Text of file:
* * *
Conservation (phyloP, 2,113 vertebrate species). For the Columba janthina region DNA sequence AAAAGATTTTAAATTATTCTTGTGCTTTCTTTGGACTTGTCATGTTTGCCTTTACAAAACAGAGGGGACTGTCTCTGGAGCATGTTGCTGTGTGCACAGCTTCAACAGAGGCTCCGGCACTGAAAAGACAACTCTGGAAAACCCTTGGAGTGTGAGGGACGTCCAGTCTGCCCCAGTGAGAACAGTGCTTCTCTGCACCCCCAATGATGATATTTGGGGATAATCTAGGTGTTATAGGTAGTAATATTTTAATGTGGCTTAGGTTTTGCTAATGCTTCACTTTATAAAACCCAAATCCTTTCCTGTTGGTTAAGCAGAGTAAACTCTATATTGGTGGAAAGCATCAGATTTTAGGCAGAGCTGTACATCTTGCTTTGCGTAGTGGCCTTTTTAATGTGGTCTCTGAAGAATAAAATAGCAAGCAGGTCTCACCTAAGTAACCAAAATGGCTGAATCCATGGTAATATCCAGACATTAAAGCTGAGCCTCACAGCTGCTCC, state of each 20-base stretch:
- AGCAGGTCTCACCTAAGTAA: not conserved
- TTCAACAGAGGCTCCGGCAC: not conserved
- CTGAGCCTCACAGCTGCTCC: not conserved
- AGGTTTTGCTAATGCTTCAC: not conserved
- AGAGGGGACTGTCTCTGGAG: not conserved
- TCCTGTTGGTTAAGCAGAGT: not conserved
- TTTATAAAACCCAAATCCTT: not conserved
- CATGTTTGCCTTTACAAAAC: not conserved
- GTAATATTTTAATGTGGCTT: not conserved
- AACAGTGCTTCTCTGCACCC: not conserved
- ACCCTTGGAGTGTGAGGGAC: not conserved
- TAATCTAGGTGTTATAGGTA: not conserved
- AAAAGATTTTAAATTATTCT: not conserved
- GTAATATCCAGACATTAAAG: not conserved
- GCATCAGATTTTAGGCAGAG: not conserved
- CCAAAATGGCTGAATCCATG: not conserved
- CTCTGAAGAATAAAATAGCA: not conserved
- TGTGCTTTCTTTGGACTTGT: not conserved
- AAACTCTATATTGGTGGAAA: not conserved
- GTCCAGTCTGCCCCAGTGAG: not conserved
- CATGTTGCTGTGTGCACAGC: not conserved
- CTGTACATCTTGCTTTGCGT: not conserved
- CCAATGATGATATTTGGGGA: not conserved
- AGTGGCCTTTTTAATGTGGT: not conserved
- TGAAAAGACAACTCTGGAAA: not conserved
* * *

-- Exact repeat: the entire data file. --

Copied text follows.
Conservation (phyloP, 2,113 vertebrate species). For the Columba janthina region DNA sequence AAAAGATTTTAAATTATTCTTGTGCTTTCTTTGGACTTGTCATGTTTGCCTTTACAAAACAGAGGGGACTGTCTCTGGAGCATGTTGCTGTGTGCACAGCTTCAACAGAGGCTCCGGCACTGAAAAGACAACTCTGGAAAACCCTTGGAGTGTGAGGGACGTCCAGTCTGCCCCAGTGAGAACAGTGCTTCTCTGCACCCCCAATGATGATATTTGGGGATAATCTAGGTGTTATAGGTAGTAATATTTTAATGTGGCTTAGGTTTTGCTAATGCTTCACTTTATAAAACCCAAATCCTTTCCTGTTGGTTAAGCAGAGTAAACTCTATATTGGTGGAAAGCATCAGATTTTAGGCAGAGCTGTACATCTTGCTTTGCGTAGTGGCCTTTTTAATGTGGTCTCTGAAGAATAAAATAGCAAGCAGGTCTCACCTAAGTAACCAAAATGGCTGAATCCATGGTAATATCCAGACATTAAAGCTGAGCCTCACAGCTGCTCC, state of each 20-base stretch:
- AGCAGGTCTCACCTAAGTAA: not conserved
- TTCAACAGAGGCTCCGGCAC: not conserved
- CTGAGCCTCACAGCTGCTCC: not conserved
- AGGTTTTGCTAATGCTTCAC: not conserved
- AGAGGGGACTGTCTCTGGAG: not conserved
- TCCTGTTGGTTAAGCAGAGT: not conserved
- TTTATAAAACCCAAATCCTT: not conserved
- CATGTTTGCCTTTACAAAAC: not conserved
- GTAATATTTTAATGTGGCTT: not conserved
- AACAGTGCTTCTCTGCACCC: not conserved
- ACCCTTGGAGTGTGAGGGAC: not conserved
- TAATCTAGGTGTTATAGGTA: not conserved
- AAAAGATTTTAAATTATTCT: not conserved
- GTAATATCCAGACATTAAAG: not conserved
- GCATCAGATTTTAGGCAGAG: not conserved
- CCAAAATGGCTGAATCCATG: not conserved
- CTCTGAAGAATAAAATAGCA: not conserved
- TGTGCTTTCTTTGGACTTGT: not conserved
- AAACTCTATATTGGTGGAAA: not conserved
- GTCCAGTCTGCCCCAGTGAG: not conserved
- CATGTTGCTGTGTGCACAGC: not conserved
- CTGTACATCTTGCTTTGCGT: not conserved
- CCAATGATGATATTTGGGGA: not conserved
- AGTGGCCTTTTTAATGTGGT: not conserved
- TGAAAAGACAACTCTGGAAA: not conserved